Telltale Games 2.0 is committed to a 'healthy, non-crunch culture'
The new Telltale Games isn't the walking dead. It's a new incarnation that hopes to honor the studio's legacy while fixing some of the systemic problems that crippled the old company.
Amanda Farough & Mike Futter,Thu, 29 Aug 2019 00:26:00
The company called Telltale Games we knew is gone. It has been since November 2018 when the owners assigned the company’s assets for fire sale to slake creditors’ thirst. Since then, the studio’s games have been disappearing. Microsoft fully removed Minecraft Story Mode from sale and distribution. Skybound and others have reclaimed their intellectual property.
The situation seemed dire… until this morning. As GameDaily reported, Telltale Games’ assets and brand have new owners (an assembly of video game veterans) with a fledgling team led by CEO Jamie Ottilie.
Today at a GameDaily Connect fireside chat, we spoke with Ottilie about how he’s rebuilding the studio, the challenges of completing the acquisition, and how he and his colleagues are planning to do right by the studio’s original creators and its fans. There has been much talk in the few short hours since the announcement about how the new Telltale Games will be slowly scaling up full-time staff and relying on contractors as it builds up.
"We need to grow this company slowly and carefully," Ottilie said. "We want to build a healthy work culture, a non-crunch culture. We'll be staffing up slowly. We'd love to bring back every Telltale employee that wants to come back but that's not the economic reality of the game industry today and that would be irresponsible."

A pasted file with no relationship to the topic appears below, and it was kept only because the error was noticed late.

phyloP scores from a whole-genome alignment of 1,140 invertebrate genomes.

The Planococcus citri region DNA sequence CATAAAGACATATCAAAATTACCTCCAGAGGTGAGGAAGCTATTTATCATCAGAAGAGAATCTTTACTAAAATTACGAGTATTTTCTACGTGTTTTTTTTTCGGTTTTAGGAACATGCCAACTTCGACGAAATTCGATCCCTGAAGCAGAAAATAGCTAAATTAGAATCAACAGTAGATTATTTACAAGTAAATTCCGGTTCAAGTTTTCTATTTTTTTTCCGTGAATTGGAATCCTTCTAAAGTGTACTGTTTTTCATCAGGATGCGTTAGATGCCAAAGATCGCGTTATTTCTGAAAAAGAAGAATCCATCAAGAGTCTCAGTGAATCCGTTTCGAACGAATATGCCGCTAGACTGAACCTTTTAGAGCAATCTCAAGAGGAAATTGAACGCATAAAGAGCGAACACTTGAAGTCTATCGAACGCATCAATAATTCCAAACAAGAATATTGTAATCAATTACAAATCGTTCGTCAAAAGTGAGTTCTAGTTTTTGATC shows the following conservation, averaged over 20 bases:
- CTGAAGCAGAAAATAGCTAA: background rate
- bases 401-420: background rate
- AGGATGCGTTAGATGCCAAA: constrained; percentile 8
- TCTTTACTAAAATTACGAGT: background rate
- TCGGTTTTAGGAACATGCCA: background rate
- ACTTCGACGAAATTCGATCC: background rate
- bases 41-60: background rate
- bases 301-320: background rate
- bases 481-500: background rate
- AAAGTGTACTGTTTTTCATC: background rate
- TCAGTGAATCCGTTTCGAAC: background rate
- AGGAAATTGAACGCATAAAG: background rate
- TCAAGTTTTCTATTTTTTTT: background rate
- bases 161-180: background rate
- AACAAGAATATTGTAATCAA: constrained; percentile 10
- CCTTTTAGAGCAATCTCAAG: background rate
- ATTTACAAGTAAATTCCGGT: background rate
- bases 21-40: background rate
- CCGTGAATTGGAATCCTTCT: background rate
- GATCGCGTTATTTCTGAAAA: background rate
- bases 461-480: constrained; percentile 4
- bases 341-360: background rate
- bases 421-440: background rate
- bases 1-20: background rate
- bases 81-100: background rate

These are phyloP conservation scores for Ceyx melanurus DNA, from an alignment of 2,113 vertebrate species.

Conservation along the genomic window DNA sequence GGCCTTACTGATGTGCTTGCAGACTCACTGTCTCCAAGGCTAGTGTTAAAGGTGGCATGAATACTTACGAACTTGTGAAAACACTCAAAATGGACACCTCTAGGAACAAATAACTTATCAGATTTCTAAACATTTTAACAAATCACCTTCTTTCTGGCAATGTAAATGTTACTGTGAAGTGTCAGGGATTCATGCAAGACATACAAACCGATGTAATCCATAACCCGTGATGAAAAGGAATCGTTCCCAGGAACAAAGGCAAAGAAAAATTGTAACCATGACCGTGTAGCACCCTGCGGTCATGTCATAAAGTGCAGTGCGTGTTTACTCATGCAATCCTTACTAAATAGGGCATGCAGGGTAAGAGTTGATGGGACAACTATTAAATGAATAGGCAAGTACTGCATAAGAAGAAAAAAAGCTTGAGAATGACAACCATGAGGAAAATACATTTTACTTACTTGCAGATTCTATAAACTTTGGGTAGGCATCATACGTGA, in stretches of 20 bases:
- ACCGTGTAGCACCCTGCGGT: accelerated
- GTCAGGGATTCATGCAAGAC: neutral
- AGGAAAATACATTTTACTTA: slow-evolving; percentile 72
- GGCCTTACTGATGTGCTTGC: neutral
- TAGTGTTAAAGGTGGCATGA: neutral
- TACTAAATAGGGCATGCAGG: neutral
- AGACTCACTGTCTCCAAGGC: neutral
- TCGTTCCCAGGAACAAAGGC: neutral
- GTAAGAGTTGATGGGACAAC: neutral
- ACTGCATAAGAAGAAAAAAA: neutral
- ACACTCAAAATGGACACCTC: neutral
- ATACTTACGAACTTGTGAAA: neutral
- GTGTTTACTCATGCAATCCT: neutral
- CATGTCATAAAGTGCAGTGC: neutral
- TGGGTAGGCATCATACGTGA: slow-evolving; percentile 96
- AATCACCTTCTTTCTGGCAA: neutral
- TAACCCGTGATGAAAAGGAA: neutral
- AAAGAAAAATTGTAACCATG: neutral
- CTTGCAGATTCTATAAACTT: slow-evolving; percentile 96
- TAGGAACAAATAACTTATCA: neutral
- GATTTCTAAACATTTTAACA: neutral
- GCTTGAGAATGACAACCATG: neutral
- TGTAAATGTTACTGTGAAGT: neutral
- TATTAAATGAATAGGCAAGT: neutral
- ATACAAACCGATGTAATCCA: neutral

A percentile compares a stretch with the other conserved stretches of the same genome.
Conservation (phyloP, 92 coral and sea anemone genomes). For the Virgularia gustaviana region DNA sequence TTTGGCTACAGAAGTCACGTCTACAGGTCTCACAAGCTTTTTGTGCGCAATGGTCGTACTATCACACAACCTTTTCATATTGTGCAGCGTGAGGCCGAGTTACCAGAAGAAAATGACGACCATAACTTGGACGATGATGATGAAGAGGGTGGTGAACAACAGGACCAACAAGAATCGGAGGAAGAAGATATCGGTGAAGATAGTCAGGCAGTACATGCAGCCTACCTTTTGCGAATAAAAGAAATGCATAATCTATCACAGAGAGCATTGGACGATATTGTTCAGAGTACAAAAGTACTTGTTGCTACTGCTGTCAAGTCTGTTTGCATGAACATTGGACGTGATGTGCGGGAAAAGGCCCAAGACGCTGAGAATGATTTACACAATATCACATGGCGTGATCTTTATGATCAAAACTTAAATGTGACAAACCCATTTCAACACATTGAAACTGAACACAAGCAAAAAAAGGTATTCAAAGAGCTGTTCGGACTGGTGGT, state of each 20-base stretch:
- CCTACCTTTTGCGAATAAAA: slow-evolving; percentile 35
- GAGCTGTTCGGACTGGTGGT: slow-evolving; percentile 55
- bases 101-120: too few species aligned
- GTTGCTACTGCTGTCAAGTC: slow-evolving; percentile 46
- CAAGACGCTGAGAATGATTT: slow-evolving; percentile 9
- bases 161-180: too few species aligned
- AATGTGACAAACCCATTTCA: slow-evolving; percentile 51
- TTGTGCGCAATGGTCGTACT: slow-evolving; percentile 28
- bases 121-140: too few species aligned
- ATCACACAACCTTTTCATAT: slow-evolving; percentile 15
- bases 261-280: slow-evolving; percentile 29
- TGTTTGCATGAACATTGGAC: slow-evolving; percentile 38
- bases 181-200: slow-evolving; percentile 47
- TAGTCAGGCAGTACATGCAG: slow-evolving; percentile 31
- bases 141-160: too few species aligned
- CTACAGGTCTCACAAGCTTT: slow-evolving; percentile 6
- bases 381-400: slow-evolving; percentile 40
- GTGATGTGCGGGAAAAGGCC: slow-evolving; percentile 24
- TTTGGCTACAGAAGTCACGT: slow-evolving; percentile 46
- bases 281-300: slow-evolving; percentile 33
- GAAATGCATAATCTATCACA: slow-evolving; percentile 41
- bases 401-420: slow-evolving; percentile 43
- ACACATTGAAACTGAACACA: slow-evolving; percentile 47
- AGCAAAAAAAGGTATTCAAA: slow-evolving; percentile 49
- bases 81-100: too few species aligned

Ottilie expanded on this during the fireside chat, naming Sara Guinness, Telltale's former director of operations, to the same role in the new company.
"We've gotta stabilize the catalog and shore up the development pipeline," Ottilie said. "We're working with a group of artists, engineers, and QA folks that are former Telltale. They're being fairly compensated for every hour that they're with us."
The original Telltale Games was 275 strong when it underwent its mass layoff in September 2018. The remaining 25 or so were let go when the company entered assignment in November of last year. The old Telltale Games business was hit with a WARN Act lawsuit over its alleged failure to comply with that law. Those legal matters are separate from the new entity operating under the Telltale Games name.
Ottilie and his team began the process of acquiring Telltale's assets in November, shortly after the assignment process began. He had originally been scouting for a client that ultimately decided not to pursue the purchase. Instead, he assembled funders in what he calls a three and a half week "mad dash."
"It's a blind process," he explained. "You have to put your last and best offer first and cross your fingers that you have the winning bid. We held our breath for about 15 days and then the offer was accepted, but it was 700 pages of contracts to go through immediately after."
Telltale’s collapse also triggered a ripple of licensors to recapture the rights that had been granted to the studio.